Organic agriculture boosts local economies, says a study by Penn State for the Organic Trade Association.
The study looked at "225 counties considered organic hot spots—counties
with high levels of organic agricultural activity that have neighboring
counties with high organic activity—and then looks at how these organic
hotspots impact key county-level economic indicators," OTA reports.
Research found that being in an organic hot spot increased median income
household income by more than $2,000 and lowers a county's poverty rate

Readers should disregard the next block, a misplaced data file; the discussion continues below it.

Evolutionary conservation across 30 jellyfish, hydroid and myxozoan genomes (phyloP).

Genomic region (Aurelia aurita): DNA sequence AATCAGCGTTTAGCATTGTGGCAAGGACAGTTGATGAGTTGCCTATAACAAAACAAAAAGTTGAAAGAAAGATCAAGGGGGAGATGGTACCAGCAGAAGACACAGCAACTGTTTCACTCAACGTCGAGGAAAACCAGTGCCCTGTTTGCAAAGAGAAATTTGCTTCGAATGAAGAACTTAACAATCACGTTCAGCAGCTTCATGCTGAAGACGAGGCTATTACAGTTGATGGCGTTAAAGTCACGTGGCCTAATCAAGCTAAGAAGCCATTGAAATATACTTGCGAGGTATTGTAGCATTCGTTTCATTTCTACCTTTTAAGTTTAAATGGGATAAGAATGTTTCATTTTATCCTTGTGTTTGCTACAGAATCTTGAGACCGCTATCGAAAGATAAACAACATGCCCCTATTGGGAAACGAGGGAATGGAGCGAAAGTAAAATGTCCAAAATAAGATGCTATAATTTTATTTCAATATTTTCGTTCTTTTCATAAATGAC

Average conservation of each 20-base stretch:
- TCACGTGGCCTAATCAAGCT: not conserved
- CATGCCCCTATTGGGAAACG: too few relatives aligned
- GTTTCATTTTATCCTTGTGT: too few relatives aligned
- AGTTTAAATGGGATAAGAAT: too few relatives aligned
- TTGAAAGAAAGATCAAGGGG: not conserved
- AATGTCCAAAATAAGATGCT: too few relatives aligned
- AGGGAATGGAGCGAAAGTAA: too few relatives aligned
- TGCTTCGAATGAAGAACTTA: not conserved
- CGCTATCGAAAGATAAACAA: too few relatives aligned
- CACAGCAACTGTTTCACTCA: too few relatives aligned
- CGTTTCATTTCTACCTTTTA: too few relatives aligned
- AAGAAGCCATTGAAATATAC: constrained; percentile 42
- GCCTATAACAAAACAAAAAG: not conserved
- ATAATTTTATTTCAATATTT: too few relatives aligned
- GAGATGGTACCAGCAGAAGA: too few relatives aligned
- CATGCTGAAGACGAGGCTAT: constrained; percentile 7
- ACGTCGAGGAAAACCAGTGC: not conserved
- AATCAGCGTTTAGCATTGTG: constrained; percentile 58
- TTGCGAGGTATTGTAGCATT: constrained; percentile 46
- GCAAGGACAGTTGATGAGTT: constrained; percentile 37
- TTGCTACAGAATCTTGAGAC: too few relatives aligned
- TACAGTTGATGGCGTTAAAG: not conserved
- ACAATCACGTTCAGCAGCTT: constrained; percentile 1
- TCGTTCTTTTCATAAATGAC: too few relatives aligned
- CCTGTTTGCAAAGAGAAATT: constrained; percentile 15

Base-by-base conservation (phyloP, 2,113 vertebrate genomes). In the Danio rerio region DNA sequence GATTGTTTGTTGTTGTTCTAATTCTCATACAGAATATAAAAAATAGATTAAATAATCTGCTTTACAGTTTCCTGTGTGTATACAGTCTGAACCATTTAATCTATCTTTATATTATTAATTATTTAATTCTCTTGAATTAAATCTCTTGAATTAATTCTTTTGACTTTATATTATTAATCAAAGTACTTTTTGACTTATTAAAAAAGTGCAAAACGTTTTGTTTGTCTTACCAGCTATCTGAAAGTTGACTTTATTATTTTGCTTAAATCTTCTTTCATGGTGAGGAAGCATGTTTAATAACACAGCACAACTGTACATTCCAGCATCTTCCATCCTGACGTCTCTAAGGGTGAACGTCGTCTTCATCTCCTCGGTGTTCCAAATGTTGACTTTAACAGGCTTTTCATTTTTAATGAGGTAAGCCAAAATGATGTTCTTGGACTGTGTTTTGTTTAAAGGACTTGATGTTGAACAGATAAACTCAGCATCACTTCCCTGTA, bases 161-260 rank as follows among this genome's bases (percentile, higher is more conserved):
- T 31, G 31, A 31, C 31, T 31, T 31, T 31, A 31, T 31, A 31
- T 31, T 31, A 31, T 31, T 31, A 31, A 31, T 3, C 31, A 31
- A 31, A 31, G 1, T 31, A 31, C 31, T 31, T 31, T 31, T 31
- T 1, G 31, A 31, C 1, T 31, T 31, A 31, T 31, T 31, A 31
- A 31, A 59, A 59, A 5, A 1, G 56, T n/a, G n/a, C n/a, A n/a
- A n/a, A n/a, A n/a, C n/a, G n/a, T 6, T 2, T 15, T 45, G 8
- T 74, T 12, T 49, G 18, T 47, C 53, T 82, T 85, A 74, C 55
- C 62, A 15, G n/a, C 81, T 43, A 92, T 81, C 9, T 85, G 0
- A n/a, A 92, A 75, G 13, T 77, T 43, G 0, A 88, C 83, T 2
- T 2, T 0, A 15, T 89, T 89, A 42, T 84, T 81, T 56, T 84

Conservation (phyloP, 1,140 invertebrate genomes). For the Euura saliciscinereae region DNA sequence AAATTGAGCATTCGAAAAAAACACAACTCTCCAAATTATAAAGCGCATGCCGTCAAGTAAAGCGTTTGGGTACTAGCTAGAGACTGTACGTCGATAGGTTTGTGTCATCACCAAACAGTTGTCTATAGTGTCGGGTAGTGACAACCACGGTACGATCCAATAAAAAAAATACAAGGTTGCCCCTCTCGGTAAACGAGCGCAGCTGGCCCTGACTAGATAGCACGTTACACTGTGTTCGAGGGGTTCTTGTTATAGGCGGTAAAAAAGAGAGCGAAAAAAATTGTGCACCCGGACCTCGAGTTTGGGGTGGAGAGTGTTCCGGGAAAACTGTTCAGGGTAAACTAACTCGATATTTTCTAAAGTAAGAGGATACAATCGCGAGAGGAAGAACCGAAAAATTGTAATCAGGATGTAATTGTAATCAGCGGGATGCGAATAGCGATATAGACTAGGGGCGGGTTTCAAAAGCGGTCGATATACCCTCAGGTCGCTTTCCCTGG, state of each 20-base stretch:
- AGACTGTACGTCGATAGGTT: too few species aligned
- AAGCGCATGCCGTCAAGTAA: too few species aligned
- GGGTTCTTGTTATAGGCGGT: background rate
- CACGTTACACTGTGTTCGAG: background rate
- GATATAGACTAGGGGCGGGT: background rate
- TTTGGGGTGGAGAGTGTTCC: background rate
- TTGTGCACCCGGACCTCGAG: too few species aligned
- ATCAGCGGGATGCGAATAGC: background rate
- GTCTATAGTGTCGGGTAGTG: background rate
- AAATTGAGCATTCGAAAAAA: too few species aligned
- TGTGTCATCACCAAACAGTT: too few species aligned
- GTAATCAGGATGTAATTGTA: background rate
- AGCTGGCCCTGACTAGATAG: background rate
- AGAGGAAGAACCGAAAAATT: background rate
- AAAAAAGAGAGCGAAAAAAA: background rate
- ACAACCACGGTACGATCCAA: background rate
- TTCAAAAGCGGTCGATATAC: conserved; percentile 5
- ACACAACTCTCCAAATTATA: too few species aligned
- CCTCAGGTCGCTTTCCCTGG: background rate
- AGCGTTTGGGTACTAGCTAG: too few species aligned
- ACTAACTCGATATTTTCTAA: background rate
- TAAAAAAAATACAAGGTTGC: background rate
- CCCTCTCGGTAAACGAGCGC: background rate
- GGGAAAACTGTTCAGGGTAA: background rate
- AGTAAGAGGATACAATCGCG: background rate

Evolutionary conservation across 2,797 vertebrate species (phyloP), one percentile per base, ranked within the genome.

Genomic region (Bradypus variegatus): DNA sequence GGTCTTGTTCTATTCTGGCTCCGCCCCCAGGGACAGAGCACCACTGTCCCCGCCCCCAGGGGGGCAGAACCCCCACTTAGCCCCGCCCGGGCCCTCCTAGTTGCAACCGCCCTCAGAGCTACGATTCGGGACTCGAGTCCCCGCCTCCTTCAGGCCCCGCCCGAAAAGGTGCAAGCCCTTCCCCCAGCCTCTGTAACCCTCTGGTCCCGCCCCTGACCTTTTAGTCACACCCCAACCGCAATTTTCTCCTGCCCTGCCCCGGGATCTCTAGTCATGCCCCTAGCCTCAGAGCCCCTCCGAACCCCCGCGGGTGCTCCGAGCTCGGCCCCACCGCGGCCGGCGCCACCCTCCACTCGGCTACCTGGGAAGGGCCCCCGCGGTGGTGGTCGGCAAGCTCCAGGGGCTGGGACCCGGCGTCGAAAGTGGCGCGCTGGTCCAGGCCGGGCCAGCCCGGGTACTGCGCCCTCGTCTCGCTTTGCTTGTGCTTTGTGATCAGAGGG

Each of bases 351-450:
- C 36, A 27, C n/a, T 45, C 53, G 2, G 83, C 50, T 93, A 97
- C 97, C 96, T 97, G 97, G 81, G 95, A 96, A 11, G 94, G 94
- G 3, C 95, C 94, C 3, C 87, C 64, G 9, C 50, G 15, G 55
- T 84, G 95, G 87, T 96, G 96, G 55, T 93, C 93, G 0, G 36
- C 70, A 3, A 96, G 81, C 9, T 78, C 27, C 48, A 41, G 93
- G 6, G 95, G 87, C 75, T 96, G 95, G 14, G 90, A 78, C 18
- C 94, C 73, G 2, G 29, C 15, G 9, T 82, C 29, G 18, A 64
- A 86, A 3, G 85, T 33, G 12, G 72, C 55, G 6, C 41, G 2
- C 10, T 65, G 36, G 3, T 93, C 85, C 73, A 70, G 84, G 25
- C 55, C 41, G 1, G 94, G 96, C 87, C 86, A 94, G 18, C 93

by 1.35 percent.
U.S. organic sales increased by 11 percent in 2015, Carol Ryan Dumas reports for the Western agricultural news site Capital Press.
"Total organic sales in 2015 marked the fourth-consecutive year of
double-digit growth, adding $4.2 billion in sales over 2014. Those sales
represent a 209 percent growth since 2005, when sales totaled $14
billion." Last year "total sales of organic food and non-food products
reached $43.3 billion, with organic food sales claiming about 92 percent
of all receipts at $39.7 billion, according to the Organic Trade
Association." Organic sales accounted for nearly 5 percent of all food
sold in the U.S.